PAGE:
One of two short instrumentals I made for a promo video for my friend’s new iPhone app PaceDJ which helps you find the best workout songs for running, walking and cycling.
Listen to the other one here
I knew my love for Guinness was not misplaced! Great article by Stephen Mansfield at Relevant. The gospel gets hold of one successful businessman and his company blesses thousands of people across generations. What would happen if it got hold of five?
God never makes private, secret salvation deals with people. His relationships with us are personal, true; intimate, yes; but private, no. We are a family in Christ. When we become Christians, we are among brothers and sisters in faith. No Christian is an only child.
-Eugene H. Peterson, A Long Obedience in the Same Direction
The thing that keeps me on my knees is the difference between Grace and Karma. You see, at the center of all religions is the idea of Karma. You know, what you put out comes back to you: an eye for an eye, a tooth for a tooth. Or in physics—in physical laws—every action is met by an equal or an opposite one. It’s clear to me that Karma is at the very heart of the universe. I’m absolutely sure of it. And yet, along comes this idea called Grace to upend all that “as you reap, so you will sow” stuff. Grace defies reason and logic. Love interrupts, if you like, the consequences of your actions. Which in my case is very good news indeed, because I’ve done a lot of stupid stuff. I’d be in big trouble if Karma was going to finally be my judge. I’d be in deep shit. It doesn’t excuse my mistakes, but I’m holding out for Grace. I’m holding out that Jesus took my sins onto the Cross, because I know who I am, and I hope I don’t have to depend on my own religiosity. I love the idea of the Sacrificial Lamb. I love the idea that God says: Look, you cretins, there are certain results to the way we are, to selfishness—and there’s mortality as part of your very sinful nature. And, let’s face it, you’re not living a very good life, are you? There are consequences to actions. The point of the death of Christ is that Christ took on the sins of the world, so that what we put out did not come back to us, so that our sinful nature does not reap the obvious death. That’s the point. It should keep us humble. It’s not our own good works that get us through the gates of heaven.
Today we went to the unveiling of Jeremy Wright’s incredible mosaic. The project covers the outside of God’s Extended Hand Mission, wrapping around the entire front of the building at 16th and Island in downtown San Diego. I say it’s Jeremy’s mosaic, but it is actually an amazing community project, created by over 90 people over the past four years, including homeless, students, neighbors and friends. It is truly magnificent to behold, and it was super cool to see it finally completed. Jeremy was on hand chatting it up, taking pictures and telling stories from the last four years of this project. He’s already making plans to expand to the intersection’s other three corners.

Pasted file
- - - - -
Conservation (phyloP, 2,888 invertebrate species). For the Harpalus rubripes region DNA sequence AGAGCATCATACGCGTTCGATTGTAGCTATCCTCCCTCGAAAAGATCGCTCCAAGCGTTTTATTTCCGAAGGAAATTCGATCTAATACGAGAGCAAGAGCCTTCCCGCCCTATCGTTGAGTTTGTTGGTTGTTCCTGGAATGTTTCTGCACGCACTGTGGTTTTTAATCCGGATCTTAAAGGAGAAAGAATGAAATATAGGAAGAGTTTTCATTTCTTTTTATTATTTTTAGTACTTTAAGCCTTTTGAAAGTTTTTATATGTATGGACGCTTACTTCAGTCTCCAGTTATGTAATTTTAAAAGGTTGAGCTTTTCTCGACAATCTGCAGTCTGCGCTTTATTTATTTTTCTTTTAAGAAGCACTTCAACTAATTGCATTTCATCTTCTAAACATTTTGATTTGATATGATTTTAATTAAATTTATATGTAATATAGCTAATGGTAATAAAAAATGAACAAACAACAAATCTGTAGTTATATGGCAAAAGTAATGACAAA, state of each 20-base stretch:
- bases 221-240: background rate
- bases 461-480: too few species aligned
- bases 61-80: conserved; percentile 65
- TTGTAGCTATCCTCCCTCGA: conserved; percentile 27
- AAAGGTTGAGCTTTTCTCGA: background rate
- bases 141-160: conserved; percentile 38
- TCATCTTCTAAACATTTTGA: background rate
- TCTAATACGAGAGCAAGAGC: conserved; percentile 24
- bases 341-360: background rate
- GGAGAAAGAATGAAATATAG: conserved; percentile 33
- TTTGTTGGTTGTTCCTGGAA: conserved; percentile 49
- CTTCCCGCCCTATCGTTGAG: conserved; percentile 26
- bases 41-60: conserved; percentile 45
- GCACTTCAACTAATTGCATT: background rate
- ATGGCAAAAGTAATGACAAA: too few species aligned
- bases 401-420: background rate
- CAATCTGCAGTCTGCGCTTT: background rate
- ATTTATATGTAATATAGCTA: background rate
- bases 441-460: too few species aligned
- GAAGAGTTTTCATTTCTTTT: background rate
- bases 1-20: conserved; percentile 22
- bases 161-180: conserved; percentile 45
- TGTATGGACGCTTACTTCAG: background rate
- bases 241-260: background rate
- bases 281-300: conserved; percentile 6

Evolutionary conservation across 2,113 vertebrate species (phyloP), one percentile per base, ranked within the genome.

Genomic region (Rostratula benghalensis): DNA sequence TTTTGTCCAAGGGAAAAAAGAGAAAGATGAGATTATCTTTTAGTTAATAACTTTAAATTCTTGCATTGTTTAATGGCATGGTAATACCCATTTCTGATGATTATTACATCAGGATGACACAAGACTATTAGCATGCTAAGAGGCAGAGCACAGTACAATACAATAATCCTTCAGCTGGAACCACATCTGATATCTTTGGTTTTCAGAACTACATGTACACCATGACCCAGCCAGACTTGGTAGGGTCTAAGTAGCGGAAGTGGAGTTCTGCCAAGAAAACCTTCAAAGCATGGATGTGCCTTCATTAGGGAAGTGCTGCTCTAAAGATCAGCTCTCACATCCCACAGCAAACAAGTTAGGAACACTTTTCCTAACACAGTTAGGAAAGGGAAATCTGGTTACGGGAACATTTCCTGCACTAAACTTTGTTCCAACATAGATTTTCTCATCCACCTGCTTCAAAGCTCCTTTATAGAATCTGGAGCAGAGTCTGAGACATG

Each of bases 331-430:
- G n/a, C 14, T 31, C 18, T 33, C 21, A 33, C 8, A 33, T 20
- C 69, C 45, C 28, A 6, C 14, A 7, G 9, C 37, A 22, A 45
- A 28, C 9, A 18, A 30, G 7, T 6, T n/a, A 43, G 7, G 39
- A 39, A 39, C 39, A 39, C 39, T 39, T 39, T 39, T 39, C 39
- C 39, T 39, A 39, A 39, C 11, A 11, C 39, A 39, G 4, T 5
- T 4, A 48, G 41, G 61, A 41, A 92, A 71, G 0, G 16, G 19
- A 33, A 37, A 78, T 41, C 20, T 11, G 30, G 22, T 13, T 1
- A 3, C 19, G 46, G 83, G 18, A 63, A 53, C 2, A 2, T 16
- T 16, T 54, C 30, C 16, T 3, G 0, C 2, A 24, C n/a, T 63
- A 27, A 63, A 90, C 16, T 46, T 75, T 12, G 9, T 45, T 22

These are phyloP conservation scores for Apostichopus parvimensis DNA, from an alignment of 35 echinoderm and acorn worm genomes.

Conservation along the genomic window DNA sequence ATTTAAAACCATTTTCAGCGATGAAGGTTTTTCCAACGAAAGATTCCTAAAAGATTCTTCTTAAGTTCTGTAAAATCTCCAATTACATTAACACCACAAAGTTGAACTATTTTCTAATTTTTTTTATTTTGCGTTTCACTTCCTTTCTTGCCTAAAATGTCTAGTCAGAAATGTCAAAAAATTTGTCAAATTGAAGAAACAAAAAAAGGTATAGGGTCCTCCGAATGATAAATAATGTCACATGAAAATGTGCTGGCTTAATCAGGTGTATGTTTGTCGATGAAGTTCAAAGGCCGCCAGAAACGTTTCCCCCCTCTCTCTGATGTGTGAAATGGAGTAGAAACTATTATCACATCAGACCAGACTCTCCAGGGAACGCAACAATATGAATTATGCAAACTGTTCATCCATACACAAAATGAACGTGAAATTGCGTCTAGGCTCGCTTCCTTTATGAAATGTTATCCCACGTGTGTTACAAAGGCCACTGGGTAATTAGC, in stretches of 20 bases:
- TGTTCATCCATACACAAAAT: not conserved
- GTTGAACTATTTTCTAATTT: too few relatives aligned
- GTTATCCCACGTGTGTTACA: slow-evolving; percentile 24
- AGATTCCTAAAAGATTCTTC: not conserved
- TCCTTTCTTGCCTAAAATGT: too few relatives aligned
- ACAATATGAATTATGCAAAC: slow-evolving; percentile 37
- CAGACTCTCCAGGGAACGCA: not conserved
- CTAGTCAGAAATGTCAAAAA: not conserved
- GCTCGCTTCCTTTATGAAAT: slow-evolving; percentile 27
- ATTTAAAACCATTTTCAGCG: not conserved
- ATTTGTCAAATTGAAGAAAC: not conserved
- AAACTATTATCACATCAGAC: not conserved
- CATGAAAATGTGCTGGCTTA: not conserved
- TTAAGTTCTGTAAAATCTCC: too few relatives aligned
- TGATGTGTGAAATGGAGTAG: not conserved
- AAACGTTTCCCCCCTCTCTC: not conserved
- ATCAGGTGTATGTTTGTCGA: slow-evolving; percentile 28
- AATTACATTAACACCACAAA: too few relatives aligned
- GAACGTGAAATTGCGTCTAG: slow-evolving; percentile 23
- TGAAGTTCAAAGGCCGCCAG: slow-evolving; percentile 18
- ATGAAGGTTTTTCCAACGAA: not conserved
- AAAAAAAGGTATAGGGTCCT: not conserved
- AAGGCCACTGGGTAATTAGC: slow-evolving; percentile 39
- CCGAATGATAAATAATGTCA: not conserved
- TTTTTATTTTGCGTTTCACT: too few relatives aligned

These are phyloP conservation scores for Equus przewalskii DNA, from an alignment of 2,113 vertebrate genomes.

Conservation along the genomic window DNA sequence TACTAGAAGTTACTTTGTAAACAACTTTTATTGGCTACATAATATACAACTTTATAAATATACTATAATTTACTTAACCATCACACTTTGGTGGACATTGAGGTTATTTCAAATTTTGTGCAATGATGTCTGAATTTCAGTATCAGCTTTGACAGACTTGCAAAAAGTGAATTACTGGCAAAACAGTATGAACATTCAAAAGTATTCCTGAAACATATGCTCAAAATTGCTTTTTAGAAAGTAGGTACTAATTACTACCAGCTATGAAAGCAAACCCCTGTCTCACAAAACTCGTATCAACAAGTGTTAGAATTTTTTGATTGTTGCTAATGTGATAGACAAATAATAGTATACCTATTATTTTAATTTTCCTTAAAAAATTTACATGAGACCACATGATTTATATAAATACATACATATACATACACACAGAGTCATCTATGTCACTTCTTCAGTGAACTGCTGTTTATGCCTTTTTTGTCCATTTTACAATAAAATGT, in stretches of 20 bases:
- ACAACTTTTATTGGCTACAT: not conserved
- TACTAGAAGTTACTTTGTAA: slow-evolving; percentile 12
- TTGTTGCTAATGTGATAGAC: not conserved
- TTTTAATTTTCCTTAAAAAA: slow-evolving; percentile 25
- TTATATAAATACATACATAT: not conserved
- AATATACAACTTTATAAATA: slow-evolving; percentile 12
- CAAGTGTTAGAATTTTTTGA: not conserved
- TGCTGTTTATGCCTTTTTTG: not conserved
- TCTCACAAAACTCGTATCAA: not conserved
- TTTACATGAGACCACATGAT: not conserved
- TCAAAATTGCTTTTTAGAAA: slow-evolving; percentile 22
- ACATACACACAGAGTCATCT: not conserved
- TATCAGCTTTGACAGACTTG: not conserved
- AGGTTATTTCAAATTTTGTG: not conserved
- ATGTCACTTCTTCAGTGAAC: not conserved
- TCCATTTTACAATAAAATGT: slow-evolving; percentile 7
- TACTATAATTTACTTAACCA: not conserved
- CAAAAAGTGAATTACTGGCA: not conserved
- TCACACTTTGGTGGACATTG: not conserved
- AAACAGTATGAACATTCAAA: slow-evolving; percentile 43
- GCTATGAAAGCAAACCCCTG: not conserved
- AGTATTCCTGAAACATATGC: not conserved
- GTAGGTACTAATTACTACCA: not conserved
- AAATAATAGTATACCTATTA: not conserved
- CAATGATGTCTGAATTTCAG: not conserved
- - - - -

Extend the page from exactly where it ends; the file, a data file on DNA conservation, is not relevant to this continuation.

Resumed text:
I stumbled across the work-in-progress about a year ago and immediately knew Mellie would dig it. We came back together and it turned out that she knew Jeremy’s mom from her north county days! Small world. We were super stoked when Jeremy invited us to join in. We went back a few times to add our little bits to the project and even brought Nate and Sarah along. It’s fun to think that the pieces we contributed will probably last longer than we do.
God’s Extended Hand is the oldest rescue mission in San Diego, and has been providing meals and shelter to homeless folks since 1925. Over the years the building had fallen into serious disrepair. When Jeremy showed up the city was threatening to declare it a blight and give it the wrecking ball. You know you look bad when you’re declared an eyesore in that neighborhood. I love the fact that this beautiful community art project adorns the ugliest building around, and has brought new life and hope to a pretty hopeless place. What a picture of grace.
This is a great article by Bill McKibben from Harpers Magazine. Pointed out to me by the admirable Joshy.
“My memory is nearly gone, but I remember two things—that I am a great sinner, and that Christ is a great Saviour.”
Love, as mortals understand the word, isn’t enough. Every natural love will rise again and live forever in this country: but none will rise again until it has been buried…. There is but one good; that is God. Everything else is good when it looks to Him and bad when it turns from Him.
-C.S. Lewis, The Great Divorce